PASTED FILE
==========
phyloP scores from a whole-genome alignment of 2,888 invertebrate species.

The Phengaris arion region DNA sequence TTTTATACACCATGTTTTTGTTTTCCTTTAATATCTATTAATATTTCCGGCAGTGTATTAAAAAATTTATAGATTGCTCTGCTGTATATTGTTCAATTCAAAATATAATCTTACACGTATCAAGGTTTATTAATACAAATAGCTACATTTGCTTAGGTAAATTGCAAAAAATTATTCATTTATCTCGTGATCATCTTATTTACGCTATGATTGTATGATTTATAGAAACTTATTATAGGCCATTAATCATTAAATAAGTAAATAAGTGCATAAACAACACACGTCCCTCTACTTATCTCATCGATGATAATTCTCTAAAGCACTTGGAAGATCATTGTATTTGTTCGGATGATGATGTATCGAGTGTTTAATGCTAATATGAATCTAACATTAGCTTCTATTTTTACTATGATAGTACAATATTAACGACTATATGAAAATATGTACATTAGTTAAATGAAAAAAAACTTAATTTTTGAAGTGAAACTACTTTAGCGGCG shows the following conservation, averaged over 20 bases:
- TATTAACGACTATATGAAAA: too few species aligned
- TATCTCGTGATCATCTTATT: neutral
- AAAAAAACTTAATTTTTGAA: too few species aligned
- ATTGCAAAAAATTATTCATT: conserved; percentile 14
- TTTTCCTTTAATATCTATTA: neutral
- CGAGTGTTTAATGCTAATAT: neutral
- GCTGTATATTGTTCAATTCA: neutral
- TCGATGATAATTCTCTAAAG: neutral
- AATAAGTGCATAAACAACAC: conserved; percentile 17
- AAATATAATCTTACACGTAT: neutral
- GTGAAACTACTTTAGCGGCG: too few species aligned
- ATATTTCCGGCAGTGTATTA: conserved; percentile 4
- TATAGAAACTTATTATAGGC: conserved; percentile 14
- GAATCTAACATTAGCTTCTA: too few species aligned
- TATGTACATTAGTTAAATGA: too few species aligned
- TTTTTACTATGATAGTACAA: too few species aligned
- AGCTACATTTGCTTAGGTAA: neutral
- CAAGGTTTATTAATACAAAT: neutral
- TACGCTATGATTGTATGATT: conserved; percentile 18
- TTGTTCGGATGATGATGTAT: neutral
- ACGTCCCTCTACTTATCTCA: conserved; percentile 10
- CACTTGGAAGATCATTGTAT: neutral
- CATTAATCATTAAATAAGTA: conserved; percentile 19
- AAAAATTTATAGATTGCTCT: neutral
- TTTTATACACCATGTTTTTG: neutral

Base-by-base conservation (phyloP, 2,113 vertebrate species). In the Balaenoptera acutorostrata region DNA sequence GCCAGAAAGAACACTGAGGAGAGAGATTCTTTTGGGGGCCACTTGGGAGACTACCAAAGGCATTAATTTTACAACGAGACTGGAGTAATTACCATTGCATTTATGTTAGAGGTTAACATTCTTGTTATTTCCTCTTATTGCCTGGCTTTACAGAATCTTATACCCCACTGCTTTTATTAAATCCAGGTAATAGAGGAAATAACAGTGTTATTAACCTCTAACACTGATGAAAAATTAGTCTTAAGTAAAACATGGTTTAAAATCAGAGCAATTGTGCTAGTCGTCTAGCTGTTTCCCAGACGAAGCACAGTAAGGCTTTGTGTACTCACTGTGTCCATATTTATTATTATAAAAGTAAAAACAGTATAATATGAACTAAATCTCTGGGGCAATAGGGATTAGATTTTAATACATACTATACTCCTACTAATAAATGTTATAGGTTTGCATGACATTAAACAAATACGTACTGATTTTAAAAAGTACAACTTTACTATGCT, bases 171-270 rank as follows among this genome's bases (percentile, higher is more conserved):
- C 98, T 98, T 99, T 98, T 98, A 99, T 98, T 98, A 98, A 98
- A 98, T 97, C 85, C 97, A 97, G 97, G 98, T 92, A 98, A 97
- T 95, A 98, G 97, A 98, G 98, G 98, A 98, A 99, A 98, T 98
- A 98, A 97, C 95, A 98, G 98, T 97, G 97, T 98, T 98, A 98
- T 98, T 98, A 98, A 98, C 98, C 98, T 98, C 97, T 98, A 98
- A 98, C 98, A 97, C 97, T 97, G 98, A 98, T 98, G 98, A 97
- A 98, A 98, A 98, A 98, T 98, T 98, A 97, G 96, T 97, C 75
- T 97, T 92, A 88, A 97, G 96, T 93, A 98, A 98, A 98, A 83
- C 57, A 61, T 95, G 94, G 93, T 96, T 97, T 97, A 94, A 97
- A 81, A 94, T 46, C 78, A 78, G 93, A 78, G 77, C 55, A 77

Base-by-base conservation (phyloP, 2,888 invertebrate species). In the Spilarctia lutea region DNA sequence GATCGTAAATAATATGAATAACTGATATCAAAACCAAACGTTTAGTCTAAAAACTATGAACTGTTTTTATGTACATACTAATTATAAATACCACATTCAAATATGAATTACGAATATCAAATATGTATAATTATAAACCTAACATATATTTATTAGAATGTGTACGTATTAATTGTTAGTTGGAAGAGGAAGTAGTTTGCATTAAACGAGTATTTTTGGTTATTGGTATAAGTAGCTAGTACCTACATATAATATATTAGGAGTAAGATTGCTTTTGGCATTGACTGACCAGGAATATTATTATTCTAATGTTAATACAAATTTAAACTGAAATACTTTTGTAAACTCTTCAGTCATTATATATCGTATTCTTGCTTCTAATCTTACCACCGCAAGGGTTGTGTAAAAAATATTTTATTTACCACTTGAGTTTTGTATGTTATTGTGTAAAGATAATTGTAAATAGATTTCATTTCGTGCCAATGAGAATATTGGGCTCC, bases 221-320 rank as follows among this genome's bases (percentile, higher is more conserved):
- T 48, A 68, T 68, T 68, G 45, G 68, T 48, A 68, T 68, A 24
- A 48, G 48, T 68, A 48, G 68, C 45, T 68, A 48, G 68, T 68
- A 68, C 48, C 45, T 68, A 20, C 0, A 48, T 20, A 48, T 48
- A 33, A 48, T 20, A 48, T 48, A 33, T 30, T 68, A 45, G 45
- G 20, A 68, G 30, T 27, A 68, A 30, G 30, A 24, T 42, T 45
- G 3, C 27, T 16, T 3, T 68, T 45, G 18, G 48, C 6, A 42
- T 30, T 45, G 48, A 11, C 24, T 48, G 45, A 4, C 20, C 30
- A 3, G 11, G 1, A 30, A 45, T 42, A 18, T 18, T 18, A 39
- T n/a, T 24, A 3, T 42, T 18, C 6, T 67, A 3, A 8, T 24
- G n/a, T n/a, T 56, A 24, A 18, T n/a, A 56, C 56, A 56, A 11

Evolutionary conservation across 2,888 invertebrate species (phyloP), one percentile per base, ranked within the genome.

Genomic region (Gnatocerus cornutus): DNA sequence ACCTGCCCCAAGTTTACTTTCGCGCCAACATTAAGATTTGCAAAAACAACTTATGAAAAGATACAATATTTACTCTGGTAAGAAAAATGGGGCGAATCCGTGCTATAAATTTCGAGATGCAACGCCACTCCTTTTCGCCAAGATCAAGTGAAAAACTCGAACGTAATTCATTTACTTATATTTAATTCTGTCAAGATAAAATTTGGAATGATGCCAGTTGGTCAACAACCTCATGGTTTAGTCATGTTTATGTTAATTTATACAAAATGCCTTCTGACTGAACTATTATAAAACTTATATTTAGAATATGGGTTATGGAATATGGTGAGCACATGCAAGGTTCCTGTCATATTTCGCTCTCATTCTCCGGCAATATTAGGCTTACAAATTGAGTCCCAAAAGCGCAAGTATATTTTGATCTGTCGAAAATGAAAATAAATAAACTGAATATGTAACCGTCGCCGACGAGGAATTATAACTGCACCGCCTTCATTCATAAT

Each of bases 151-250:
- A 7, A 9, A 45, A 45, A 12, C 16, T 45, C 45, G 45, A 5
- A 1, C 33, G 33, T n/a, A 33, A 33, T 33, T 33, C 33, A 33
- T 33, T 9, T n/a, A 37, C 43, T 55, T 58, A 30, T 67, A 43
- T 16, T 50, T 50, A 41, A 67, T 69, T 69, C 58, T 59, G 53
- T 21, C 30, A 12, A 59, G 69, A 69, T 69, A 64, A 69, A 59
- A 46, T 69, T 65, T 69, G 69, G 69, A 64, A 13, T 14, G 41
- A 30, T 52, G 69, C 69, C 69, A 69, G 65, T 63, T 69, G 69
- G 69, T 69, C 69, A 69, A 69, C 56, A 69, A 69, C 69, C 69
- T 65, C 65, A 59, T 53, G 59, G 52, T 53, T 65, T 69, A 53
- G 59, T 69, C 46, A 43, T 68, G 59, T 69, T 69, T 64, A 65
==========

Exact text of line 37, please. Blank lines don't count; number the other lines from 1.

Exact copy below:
- C 57, A 61, T 95, G 94, G 93, T 96, T 97, T 97, A 94, A 97